Former Janus manager faces million dollar loss on home

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Laurent Saltiel has this Cherry Hills home on the market for $5.9 million. The only problem - he paid $6.7 million, less than a year ago.

Laurent Saltiel is such a whiz at international stock investing, that the investment firm of AllianceBernstein LP in New York City, lured him from Denver, where he managed the $2.44 billion Janus Worldwide Fund for the Janus Capital Group.

Six months before the announcement last May that Saltiel would be a team leader and manage the International Large Cap Growth/Global Large Cap Growth funds for AllianceBernstein, Saltiel and his wife, Kimberly, paid $6.7 million for a home on more than 5 acres in Cherry Hills Village. It was the most expensive home to sell in the Denver area last year.  (For the original story in InsideRealEstateNews, please visit Janus Manager Pays Record Price For Home.)

Now, he has put the 10,409-square-foot  home,  on the estate formerly owned by golf pro Craig Stadler, on the market for $5.9 million. It was designed and built by highly regarded Debra Toney, who initially hoped the home would fetch in the neighborhood of $8 million. Cherry Hills Village values the home at $7,225,600 for tax purposes.

That means that Saltiel, if he gets his asking price, will face an $800,000 loss. And when the real estate commissions are thrown in, he will lose $1 million or more. Saltiel is not alone. While there are signs that the 7-million home market in the Denver area is picking up (see a previous blog, Million-dollar home showing rise) it’s because sellers such as Saltiel,  are willing to take big financial haircuts to unload their properties.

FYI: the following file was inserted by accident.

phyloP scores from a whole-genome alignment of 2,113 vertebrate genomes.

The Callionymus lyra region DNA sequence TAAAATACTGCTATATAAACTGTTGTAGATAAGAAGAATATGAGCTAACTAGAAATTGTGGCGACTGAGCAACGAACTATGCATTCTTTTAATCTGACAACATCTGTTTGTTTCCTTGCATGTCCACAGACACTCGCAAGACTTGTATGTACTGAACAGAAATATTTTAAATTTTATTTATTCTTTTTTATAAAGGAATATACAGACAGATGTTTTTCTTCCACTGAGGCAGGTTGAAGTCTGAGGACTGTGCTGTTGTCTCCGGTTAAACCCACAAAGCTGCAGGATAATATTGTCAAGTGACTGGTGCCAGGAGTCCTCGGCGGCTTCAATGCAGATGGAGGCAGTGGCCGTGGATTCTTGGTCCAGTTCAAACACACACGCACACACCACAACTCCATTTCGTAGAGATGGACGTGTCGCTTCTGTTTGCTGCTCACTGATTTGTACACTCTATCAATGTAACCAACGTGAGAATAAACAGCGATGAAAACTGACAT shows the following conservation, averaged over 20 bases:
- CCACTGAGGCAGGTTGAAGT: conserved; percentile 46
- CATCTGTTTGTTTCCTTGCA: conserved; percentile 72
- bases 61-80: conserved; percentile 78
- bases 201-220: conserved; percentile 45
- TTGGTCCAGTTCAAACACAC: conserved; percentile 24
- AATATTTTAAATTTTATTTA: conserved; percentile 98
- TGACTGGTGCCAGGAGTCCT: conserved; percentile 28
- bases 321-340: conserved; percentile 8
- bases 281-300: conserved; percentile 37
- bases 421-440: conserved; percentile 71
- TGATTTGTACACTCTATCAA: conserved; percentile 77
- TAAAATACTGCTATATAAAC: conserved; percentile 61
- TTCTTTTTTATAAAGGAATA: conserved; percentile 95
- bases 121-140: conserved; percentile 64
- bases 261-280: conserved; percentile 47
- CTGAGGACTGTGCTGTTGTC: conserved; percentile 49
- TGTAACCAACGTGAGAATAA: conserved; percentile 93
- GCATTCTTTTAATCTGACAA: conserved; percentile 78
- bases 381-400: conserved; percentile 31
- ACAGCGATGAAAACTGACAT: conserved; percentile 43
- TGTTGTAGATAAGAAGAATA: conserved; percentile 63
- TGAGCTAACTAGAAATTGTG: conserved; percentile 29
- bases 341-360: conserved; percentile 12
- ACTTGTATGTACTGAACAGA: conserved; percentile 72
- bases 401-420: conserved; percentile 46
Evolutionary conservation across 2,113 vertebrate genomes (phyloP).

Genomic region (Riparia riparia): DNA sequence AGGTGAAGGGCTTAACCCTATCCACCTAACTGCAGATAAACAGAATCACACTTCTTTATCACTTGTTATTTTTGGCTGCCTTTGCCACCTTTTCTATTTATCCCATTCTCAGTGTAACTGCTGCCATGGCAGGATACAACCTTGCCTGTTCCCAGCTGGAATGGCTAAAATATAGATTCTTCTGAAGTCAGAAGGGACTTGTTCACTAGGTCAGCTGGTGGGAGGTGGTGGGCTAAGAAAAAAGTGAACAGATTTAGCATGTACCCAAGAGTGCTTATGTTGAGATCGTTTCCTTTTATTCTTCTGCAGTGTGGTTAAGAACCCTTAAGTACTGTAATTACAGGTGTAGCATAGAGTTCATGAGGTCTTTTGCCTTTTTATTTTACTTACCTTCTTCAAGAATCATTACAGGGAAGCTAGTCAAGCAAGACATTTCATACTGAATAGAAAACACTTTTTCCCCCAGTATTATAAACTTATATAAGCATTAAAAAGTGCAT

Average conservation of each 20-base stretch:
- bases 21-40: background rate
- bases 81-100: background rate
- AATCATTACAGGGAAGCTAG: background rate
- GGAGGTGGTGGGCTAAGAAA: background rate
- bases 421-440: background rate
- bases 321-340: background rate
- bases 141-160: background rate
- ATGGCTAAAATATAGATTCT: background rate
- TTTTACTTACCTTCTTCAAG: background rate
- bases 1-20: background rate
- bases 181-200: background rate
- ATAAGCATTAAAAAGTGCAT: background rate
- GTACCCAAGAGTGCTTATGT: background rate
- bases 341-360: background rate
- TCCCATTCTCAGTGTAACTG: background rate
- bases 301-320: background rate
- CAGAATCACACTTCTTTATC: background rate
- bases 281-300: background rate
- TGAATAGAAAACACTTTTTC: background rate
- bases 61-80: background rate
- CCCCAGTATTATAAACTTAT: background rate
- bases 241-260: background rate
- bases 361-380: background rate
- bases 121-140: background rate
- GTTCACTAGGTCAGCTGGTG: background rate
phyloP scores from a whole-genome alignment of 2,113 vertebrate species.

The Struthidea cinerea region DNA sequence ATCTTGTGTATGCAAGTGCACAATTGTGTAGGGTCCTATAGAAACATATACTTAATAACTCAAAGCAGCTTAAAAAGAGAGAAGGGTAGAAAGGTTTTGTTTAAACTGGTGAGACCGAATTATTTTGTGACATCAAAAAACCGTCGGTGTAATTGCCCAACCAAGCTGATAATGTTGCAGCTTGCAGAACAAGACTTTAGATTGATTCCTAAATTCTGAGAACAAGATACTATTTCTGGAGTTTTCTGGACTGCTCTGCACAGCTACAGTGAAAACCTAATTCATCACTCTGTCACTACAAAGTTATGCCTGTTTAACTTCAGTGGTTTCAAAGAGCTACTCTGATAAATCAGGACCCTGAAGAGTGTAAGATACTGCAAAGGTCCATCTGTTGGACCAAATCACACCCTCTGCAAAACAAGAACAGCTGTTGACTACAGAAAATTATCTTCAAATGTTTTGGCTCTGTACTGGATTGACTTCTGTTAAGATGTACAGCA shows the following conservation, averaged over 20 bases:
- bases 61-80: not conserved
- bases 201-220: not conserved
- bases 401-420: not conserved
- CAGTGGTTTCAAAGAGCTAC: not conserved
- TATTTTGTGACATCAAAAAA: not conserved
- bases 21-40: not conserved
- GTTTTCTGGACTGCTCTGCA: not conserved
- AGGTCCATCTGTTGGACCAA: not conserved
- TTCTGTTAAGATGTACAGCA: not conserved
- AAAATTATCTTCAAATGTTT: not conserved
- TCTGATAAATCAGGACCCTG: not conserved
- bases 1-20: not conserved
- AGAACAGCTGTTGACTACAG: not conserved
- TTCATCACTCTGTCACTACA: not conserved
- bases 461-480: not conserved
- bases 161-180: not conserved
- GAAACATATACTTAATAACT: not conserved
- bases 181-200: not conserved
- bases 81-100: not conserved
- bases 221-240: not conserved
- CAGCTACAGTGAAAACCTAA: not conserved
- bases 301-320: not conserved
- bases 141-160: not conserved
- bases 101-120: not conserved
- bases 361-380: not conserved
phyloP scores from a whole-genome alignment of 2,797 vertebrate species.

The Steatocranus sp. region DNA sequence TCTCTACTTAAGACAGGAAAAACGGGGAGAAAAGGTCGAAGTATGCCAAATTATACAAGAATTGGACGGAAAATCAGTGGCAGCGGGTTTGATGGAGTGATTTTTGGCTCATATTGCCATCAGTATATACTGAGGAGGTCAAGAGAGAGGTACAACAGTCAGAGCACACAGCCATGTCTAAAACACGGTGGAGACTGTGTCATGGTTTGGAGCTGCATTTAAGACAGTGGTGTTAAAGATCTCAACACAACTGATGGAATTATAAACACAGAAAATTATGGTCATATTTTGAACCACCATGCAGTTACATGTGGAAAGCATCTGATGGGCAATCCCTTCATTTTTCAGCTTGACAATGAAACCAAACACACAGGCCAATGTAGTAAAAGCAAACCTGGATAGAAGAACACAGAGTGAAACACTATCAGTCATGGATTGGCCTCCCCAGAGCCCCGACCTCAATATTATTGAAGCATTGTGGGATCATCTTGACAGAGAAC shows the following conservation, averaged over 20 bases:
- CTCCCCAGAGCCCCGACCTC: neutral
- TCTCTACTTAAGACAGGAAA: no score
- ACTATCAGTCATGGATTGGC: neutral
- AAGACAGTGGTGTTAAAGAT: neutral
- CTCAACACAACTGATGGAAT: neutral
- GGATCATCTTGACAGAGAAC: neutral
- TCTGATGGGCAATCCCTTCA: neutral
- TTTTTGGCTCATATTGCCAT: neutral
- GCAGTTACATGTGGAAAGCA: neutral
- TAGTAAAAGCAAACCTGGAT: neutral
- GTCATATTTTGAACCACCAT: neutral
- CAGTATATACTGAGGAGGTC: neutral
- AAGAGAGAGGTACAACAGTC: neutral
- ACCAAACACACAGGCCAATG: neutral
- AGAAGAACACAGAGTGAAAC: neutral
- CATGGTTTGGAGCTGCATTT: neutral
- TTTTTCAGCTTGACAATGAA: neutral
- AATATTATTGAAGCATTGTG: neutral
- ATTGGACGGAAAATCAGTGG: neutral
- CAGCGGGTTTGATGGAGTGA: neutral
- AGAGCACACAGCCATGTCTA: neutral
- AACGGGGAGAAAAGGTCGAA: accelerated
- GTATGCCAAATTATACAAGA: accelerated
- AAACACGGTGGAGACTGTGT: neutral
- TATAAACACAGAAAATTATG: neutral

Edie Marks, the Kentwood Co. broker who sold the house to Saltier last November, now is listing the home at the new price.

“It was not easy to get him to that,” Marks said. ” He has the ability to wait as long as he has to. But I told him it does not make sense to just have this home sitting here in Colorado and convinced him to go with this price. He has the ability to weather this and hold it until the market comes back. But I thought it would be smart to sell it, even at a loss, and just put it behind him.”

Marks said that Saltier family has just moved to New York, where they bought a unit in a high-rise in the middle of Manhattan. They also own a home in Washington state, she said.

And there is a big cost to holding the home.

Daily tab: $5,176

Records indicate he has a $4.69 million loan with a 5.375 percent interest rate. Monthly principal and interest payments would set him back $26,277. In addition, annual property taxes run $54,255.62, or $4,521 a month. If he was lucky enough to sell it after eight months of ownership, and figured that he paid a 5 percent commission of $295,000, the cost of ownership would amount to about $1.26 million, including the mortgage payments, taxes, loss on the home, and commission. Another way to look at it, that would equate to  about $5,176 per day to own the home. And that’s not even including his utilities, lawn maintenance and other costs.